MARGARET BRENNAN: There aren't a lot of policy differences here, really, other- I mean, you agree with the president that there should not be a no-fly zone. There's a matter of a few dozen MiG fighter jets there, but I don't hear a lot of policy differences from Republicans. In your view, does the 13 billion that you all just authorized ensure the funding of a Ukrainian insurgency if the government were to fall? Like how long does this money last for?

SEN. MCCONNELL: Well, if they need more, we ought to give them more. Look, what- this is a way to have a no fly zone in effect, to have these weapons systems ground to air weapon systems give them a fighting chance to control the air, to shoot down planes and others that are seeking to control the air. Without the US having a no fly zone that has our own pilots in there. So, I think the weapons systems are available. Look, I think we need to change our attitude here. The Ukrainians could actually win this thing-- 


SEN. MCCONNELL: --and that's what- the attitude we ought to have that we're in it to help them win.

MARGARET BRENNAN: You are very clear in your language there, but others in your party have not been. Congresswoman Liz Cheney has said there's actually a Putin wing of the Republican Party these days. Think she's referring to Congressman Cawthorn, who called Zelenskyy a thug? Marjorie Taylor Greene said the U.S. should not fund a war the Ukrainians cannot possibly win. Is there any room in the Republican Party for this rhetoric and why isn't there more discipline?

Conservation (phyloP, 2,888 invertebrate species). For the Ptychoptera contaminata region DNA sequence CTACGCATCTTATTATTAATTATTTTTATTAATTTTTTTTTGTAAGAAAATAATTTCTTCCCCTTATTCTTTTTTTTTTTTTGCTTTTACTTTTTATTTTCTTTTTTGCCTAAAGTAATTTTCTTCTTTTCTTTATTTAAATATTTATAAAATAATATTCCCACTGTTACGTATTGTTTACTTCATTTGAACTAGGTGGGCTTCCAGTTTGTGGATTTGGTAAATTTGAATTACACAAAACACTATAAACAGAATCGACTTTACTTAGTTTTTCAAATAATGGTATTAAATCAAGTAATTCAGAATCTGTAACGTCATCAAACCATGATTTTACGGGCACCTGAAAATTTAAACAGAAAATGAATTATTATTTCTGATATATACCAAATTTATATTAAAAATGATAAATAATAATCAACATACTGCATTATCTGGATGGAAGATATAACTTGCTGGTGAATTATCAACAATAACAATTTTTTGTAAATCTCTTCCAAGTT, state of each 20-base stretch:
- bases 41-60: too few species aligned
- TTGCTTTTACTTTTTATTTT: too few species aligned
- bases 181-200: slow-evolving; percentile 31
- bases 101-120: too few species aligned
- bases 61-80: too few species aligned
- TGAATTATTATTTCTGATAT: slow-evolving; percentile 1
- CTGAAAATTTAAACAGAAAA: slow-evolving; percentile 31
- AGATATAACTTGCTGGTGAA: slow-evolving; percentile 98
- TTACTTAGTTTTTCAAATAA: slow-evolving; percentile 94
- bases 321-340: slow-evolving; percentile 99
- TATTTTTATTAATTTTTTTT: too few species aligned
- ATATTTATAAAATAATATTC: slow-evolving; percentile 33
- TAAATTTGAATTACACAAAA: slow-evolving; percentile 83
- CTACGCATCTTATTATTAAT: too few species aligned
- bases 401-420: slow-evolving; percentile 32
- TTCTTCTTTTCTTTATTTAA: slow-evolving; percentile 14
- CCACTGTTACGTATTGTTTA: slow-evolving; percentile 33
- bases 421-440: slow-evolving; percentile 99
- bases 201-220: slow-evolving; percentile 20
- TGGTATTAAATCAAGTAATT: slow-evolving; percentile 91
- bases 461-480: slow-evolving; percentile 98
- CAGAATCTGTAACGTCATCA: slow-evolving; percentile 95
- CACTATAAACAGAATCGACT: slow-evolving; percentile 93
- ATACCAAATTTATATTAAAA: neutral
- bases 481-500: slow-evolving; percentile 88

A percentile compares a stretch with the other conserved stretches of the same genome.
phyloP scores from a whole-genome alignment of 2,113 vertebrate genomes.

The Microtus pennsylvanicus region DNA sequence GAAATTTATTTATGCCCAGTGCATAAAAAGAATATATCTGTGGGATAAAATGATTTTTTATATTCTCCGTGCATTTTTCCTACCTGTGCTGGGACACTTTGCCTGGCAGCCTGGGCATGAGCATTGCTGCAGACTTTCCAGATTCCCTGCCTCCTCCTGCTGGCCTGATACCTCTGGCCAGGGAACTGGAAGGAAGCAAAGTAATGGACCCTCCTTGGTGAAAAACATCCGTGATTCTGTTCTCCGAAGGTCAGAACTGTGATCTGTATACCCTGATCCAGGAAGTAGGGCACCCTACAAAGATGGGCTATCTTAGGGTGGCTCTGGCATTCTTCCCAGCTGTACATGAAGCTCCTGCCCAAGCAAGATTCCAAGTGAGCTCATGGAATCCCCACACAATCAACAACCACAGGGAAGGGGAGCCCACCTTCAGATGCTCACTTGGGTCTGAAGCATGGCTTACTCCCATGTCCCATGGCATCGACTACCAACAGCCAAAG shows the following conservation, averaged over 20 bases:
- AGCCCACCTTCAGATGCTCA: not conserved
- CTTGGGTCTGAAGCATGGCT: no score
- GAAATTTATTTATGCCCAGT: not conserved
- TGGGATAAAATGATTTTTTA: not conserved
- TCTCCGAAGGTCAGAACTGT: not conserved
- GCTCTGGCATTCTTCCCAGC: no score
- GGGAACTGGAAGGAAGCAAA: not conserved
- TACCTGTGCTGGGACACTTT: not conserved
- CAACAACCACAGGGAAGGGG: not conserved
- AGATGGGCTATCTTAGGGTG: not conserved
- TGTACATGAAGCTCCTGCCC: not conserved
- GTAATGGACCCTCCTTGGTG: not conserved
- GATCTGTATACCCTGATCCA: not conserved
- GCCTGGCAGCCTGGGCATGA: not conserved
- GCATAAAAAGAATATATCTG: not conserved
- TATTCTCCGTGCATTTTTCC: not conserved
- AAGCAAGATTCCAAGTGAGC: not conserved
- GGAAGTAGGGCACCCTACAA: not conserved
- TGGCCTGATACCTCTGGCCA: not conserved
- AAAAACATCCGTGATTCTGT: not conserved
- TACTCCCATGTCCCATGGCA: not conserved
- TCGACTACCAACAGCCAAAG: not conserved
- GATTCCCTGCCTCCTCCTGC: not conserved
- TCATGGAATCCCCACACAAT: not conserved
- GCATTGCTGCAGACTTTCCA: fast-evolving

SEN. MCCONNELL: Well, there's some lonely voices out there that are in a different place, but looking at Senate Republicans, I can tell you that I would have had I been the Majority Leader put this Ukraine supplemental up by itself. I think virtually every one of my members would have voted for it. The vast majority of the Republican Party writ large, both in the Congress and across the country, are totally behind the Ukrainians and urging the president to do- take these steps quicker. Yeah, to be bolder. So, there may be a few lonely voices off the side. I wouldn't pay much attention to them.

MARGARET BRENNAN: I want to ask you about what is about to get underway this week. You've said President Biden's nominee to the Supreme Court, Judge Brown Jackson, is very intelligent, clearly qualified and highly likely to be confirmed. You personally have voted against her before. Are you inclined to vote for her this time?